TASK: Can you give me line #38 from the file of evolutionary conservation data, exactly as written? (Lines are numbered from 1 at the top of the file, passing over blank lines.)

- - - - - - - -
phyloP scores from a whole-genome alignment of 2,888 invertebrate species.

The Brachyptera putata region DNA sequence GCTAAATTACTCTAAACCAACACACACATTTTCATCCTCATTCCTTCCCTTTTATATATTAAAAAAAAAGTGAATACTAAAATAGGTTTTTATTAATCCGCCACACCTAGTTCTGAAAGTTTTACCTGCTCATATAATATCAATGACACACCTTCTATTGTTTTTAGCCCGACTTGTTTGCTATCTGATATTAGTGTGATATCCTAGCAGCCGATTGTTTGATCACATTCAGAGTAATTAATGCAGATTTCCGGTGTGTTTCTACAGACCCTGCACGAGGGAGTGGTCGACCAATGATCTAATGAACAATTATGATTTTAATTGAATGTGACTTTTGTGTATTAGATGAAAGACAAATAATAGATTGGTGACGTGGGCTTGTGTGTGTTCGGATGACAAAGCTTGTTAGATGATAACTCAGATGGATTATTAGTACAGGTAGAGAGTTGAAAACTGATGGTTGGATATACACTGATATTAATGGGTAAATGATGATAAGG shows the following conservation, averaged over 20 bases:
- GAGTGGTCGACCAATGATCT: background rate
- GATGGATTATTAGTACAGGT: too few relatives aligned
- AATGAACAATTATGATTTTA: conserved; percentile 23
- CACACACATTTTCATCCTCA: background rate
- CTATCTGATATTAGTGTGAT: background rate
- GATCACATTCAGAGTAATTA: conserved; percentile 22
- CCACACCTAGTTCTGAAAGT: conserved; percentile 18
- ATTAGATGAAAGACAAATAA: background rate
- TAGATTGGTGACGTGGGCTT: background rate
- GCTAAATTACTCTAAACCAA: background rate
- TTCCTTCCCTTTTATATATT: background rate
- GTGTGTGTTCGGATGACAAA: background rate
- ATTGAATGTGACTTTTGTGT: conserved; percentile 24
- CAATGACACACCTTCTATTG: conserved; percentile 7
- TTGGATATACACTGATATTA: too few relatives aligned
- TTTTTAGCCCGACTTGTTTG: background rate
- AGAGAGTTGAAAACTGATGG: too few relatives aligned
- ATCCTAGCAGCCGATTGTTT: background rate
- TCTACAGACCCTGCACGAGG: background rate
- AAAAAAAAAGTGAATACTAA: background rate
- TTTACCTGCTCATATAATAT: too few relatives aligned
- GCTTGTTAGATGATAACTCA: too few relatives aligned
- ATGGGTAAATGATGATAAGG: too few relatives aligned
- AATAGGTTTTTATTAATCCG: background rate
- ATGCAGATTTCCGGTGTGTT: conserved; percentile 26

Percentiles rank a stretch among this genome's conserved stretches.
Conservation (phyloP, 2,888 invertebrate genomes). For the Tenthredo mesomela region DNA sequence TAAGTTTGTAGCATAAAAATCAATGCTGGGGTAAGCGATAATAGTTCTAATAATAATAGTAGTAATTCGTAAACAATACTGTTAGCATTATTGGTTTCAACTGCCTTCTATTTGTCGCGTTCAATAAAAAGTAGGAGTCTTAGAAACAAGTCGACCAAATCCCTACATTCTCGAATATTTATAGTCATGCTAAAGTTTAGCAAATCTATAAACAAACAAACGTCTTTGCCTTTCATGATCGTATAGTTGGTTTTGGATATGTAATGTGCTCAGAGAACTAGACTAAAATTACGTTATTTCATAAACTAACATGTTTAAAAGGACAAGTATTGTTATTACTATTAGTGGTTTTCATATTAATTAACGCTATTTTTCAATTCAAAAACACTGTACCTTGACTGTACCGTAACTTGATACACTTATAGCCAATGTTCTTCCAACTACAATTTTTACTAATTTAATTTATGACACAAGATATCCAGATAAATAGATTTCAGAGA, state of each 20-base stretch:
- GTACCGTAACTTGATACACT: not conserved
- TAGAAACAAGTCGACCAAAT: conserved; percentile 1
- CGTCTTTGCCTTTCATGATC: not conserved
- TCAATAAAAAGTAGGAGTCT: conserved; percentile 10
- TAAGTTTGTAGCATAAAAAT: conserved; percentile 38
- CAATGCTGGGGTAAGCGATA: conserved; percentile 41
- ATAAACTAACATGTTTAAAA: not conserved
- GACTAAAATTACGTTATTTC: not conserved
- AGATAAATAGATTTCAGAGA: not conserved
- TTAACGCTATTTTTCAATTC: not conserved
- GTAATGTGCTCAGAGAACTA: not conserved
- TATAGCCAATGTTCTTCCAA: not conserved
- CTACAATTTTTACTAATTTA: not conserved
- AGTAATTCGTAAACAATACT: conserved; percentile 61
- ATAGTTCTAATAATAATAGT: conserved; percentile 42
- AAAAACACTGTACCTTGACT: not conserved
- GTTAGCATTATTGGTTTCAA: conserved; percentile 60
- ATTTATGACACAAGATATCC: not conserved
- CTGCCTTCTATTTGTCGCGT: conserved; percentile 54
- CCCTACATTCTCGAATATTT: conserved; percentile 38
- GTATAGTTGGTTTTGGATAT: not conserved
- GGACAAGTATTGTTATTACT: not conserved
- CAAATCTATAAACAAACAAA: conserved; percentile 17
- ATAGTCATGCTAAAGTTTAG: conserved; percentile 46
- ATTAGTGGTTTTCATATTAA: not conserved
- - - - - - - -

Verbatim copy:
- AGATAAATAGATTTCAGAGA: not conserved